Despite Plaintiff’s contentions that she and the Decedent were represented jointly by Defendants, the Court explained that “[a] party’s ‘subjective belief as to the existence of an attorney-client relationship is not dispositive’” (id., quoting Weadick v Herlihy, 16 AD3d 223, 224 [1st Dept 2005]). Moreover, the Court rejected Plaintiff’s reliance on Prudential Ins. Co. of America v Dewey, Ballantine, Bushby, Palmer & Wood, 80 NY2d 377 (1992), in which it was recognized that the concept of privity was expanded to encompass the relationship between an attorney and a third party. In distinguishing Prudential, the Court explained that Plaintiff could not overcome the law that “a beneficiary has no cause of action against the attorney who negligently drafted a will” (Leff v Fulbright & Jaworski, LLP, et. al., citing Spivey v Pulley, 138 AD2d 563 [2d Dept 1988]).
In its decision, the Court relied upon Mali v De Forest & Duer, 160 AD2d 297 (1st Dept 1990). There, it was held that estate planning attorneys had no duty to a decedent’s son, a beneficiary of his father’s Will, despite the fact that the attorneys advised the son as to his own estate planning and were longtime advisors to the family (id., citing Mali v De Forest & Duer, 160 AD2d 297, 298). The Court also rejected Plaintiff’s arguments that “near privity” was created between her and Defendants with respect to the Decedent’s estate planning because the Defendants explained to her the import of one of the Decedent’s Wills, and occasionally updated her about the amount of her legacy upon her husband’s death. This relationship with respect to the Decedent’s estate plan was interpreted by the Court to be merely “fleeting contacts” (Leff v Fulbright & Jaworski, LLP, et. al. at 15).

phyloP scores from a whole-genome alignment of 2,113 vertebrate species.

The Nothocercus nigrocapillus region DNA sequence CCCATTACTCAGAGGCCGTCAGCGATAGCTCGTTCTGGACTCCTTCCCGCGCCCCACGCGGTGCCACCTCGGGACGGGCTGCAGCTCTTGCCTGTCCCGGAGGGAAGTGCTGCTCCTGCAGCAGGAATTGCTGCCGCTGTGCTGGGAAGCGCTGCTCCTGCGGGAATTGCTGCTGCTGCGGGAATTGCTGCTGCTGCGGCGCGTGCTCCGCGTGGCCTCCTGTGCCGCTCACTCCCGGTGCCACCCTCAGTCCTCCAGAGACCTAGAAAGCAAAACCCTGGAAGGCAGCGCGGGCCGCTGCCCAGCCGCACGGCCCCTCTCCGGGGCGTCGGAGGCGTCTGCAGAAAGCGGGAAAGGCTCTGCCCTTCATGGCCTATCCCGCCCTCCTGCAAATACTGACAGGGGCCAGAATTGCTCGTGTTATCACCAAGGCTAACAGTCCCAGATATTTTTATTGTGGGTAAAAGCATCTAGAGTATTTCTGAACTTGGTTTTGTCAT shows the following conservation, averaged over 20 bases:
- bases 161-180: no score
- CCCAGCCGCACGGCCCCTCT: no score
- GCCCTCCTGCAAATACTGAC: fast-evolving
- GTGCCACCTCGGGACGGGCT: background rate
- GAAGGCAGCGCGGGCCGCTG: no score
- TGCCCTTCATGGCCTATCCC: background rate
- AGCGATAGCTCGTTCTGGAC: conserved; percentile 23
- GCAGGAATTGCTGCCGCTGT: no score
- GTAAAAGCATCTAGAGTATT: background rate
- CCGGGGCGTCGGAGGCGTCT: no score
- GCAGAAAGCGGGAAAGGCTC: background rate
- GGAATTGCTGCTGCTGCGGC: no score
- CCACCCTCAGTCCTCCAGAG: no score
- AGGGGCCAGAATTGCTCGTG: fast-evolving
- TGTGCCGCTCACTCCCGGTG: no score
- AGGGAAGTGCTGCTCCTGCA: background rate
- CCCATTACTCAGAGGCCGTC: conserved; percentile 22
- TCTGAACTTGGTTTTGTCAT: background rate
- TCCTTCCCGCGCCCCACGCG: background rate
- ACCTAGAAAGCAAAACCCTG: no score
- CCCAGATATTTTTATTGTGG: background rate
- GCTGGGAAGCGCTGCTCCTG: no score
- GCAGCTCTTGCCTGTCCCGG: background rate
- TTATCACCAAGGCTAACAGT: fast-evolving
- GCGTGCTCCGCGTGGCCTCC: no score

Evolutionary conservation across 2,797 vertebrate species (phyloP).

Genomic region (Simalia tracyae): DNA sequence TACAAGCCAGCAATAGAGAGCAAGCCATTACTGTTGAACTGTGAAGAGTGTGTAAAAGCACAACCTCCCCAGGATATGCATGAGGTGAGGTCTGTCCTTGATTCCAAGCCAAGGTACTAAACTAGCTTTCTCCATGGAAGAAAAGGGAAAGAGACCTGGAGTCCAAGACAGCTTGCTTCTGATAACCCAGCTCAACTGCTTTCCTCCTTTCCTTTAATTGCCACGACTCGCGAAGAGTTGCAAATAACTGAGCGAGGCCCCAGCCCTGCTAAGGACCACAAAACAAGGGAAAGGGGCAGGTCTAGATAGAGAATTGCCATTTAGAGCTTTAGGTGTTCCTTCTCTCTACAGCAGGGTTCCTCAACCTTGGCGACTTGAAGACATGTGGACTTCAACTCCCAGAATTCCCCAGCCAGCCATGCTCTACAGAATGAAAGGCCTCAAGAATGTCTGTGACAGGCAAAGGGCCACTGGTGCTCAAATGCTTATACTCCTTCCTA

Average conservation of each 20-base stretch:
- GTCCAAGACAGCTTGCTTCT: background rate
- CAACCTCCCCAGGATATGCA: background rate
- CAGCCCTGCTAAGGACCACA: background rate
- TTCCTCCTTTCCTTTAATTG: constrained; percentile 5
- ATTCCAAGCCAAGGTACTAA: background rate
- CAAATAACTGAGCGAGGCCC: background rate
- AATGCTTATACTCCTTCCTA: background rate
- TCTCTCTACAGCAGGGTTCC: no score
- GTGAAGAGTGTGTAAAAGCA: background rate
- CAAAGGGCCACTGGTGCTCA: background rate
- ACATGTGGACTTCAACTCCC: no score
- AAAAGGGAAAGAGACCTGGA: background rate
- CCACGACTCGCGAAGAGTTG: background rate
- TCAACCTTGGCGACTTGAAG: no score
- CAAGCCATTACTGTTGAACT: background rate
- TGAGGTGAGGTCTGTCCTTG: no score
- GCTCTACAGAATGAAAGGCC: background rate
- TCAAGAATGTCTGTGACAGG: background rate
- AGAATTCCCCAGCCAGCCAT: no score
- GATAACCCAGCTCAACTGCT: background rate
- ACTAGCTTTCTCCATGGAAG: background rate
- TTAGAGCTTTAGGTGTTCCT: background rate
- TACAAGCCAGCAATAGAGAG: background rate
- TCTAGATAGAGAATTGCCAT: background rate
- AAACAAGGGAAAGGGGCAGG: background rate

Additionally noteworthy is that, in a footnote, the Court refused to embrace the discussions by the American College of Trust and Estate Counsel and the American Bar Association that “in the absence of an agreement to the contrary’ a husband and wife represented by the same counsel be presumed as joint clients” (id. at 15, fn 2). Thus, it was held that Defendants could not be liable to Plaintiff for any mistakes that they may have committed in their representation of the Decedent.
Notwithstanding the lack of privity, the Court further determined that “[Plaintiff’s] case falters inexorably on the issue of causation, simply because Plaintiff cannot prove that she would have received more money from [Decedent] ‘but for’ Defendants’ failure to inform [Decedent] of the existence and import of the Separation Agreement” (id. at 16)
Query, if the Court had determined that an attorney-client relationship had existed, permitting Plaintiff’s claim of legal malpractice, should the Court have so quickly dismissed her case on the issue of causation? Perhaps a hearing would have been beneficial prior to making such a determination. Plaintiff may have had adequate evidence to demonstrate alternative actions that could have been taken by Defendants, i.e., writings demonstrating that lifetime gifts to the Decedent’s son were advancements, or maybe the creation of trusts. It is a moot point here, but something to be considered for future cases.